There is less structure and purpose to this one compared to the original but when Christine Baranski is onscreen delivering zingers it won’t really matter.
The first film was an unexpected breakout hit with something to say about the pressures mothers put on themselves, featuring three likeable leads breaking out from such constraints with hilarious results. The sequel takes place around Christmas and starts off following a similar theme but this time centred on the pressures of making Christmas a special day for the whole family.
The filmmakers seem to wisely know this would be a weak re-tread so instead they put their focus into the relationships between the trio and their mothers, newly arrived for Christmas and making their lives a living hell.
Amy Mitchell’s (Mila Kunis) mother is a hyper critical perfectionist (Baranski)who spoils her grandchildren, Kiki’s (Kristen Bell) mother (Cheryl Hines) is very clingy and suffocates her daughter with love whereas Carla Dunkler’s (Kathryn Hahn) mother (Susan Sarandon) is a free spirit who can’t be relied upon for anything. The plot may prove predictable but there are nice touches here including Peter Gallagher as Amy’s father who proves endearing as a very supportive member of his family who gets things done by not being assertive.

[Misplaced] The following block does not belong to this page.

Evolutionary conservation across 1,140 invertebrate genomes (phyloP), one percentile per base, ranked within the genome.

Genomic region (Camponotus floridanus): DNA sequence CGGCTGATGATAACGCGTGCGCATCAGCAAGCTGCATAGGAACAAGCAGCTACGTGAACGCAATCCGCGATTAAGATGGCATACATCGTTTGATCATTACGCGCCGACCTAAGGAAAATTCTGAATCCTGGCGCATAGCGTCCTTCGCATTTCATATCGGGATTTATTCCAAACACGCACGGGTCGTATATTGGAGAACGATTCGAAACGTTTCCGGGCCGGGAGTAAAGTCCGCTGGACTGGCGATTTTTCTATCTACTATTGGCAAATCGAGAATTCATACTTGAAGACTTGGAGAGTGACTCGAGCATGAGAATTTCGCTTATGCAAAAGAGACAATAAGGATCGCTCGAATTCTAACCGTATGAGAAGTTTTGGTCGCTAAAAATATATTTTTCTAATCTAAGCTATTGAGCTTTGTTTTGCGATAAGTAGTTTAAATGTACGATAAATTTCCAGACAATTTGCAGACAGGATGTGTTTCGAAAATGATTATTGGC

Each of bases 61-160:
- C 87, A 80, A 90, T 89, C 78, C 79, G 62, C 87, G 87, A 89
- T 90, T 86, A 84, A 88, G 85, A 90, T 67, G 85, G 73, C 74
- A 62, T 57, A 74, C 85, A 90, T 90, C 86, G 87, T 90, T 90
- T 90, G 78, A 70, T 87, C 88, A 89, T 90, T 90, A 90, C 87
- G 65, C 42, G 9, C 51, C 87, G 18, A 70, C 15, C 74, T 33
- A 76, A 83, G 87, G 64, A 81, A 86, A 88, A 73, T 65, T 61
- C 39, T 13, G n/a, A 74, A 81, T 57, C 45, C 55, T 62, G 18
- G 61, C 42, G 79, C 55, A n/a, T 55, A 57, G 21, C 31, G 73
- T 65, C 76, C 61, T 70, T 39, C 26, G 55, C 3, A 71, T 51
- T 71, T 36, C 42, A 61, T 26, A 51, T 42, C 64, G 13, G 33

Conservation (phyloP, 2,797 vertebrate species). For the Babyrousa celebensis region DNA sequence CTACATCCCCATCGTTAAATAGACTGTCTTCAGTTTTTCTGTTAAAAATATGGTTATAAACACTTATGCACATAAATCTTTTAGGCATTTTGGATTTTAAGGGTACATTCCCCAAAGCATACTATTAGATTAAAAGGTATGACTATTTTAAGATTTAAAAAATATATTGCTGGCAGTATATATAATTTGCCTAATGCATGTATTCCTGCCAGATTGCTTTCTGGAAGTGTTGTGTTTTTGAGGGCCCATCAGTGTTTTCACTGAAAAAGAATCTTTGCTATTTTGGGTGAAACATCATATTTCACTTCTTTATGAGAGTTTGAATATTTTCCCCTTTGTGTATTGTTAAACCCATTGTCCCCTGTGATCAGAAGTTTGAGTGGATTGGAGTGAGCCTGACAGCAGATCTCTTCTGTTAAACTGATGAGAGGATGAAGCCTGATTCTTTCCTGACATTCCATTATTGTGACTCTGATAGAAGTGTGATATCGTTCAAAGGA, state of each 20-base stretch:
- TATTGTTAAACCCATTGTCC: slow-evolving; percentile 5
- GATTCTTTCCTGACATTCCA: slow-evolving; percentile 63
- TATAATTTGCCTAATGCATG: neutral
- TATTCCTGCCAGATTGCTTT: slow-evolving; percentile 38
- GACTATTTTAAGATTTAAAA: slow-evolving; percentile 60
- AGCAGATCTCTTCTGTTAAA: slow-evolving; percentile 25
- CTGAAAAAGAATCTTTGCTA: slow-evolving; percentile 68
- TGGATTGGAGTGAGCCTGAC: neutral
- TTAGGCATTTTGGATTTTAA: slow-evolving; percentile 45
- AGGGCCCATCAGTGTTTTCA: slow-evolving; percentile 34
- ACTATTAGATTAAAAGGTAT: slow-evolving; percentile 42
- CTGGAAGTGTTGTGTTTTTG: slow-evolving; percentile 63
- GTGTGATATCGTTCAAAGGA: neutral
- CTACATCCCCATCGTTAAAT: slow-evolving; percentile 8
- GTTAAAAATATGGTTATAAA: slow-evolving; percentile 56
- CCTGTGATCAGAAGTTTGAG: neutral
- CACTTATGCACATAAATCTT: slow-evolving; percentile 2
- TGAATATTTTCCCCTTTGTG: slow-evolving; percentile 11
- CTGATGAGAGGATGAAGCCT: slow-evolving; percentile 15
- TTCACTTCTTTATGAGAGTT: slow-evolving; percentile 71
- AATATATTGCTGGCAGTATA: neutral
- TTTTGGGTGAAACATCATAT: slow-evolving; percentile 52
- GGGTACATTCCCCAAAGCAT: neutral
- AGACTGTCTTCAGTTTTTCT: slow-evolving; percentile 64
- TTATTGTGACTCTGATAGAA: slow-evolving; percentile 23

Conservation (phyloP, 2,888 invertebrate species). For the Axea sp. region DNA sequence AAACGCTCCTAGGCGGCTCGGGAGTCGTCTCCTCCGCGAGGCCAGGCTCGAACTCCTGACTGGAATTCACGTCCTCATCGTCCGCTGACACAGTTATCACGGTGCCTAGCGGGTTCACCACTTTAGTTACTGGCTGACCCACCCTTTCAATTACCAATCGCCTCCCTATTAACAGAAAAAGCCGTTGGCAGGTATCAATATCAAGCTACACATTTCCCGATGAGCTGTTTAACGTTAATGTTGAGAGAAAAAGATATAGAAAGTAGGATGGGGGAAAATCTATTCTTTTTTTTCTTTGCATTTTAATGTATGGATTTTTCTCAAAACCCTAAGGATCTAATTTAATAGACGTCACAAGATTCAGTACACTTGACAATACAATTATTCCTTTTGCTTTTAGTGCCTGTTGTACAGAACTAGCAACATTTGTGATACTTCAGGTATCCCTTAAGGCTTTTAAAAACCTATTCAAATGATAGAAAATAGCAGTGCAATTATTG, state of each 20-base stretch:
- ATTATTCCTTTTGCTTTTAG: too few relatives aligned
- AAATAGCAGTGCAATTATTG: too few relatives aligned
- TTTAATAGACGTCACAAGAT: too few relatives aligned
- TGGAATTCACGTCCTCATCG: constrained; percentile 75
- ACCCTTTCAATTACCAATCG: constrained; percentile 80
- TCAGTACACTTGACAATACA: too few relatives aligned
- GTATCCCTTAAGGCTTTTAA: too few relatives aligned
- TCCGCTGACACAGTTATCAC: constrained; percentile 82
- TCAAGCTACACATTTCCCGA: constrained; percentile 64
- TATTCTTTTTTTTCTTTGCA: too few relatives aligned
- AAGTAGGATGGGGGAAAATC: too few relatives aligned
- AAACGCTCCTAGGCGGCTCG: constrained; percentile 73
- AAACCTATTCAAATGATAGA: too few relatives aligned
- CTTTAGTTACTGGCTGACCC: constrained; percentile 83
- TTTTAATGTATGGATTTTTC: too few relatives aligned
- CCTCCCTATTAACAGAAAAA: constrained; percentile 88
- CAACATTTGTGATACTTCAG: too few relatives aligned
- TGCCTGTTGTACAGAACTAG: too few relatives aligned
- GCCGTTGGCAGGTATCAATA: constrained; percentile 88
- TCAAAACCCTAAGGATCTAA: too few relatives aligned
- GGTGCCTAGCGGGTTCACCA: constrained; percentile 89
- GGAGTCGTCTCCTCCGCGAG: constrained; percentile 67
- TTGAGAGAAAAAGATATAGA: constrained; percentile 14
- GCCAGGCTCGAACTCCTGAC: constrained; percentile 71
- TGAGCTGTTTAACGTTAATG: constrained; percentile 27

Some humour is played out, these women don’t seem to move that fast for people who create havoc and then run away never to be caught or face consequences. On the other hand the witty wordplay between the respective trios in conversation, either the original stars or their mothers, is a delight from beginning to end. Yet the scene everybody is going to be talking about is one where newcomer Justin Hartley pays a visit to Carla Dunkler’s workplace to get a wax. Kathryn Hahn was the breakout star of ‘Bad Moms’ and here still gets the best lines and definitely the aforementioned best scene.
It is fun to be around these characters again, some progression and depth is given to them by introducing us to the women who raised them. As a comedy, the film is jam-packed full of laughs. Sure, the originality of doing a gross out comedy featuring young mums is now gone but some of the laughs were bigger. With Sarandon, Baranski and Hines joining the mix there is certainly more star power involved too. There seems little need for a third entry as there was a little need for a second one. Yet in quick turnaround they’ve produced a satisfactory sequel for fans and who knows, maybe they can do it again.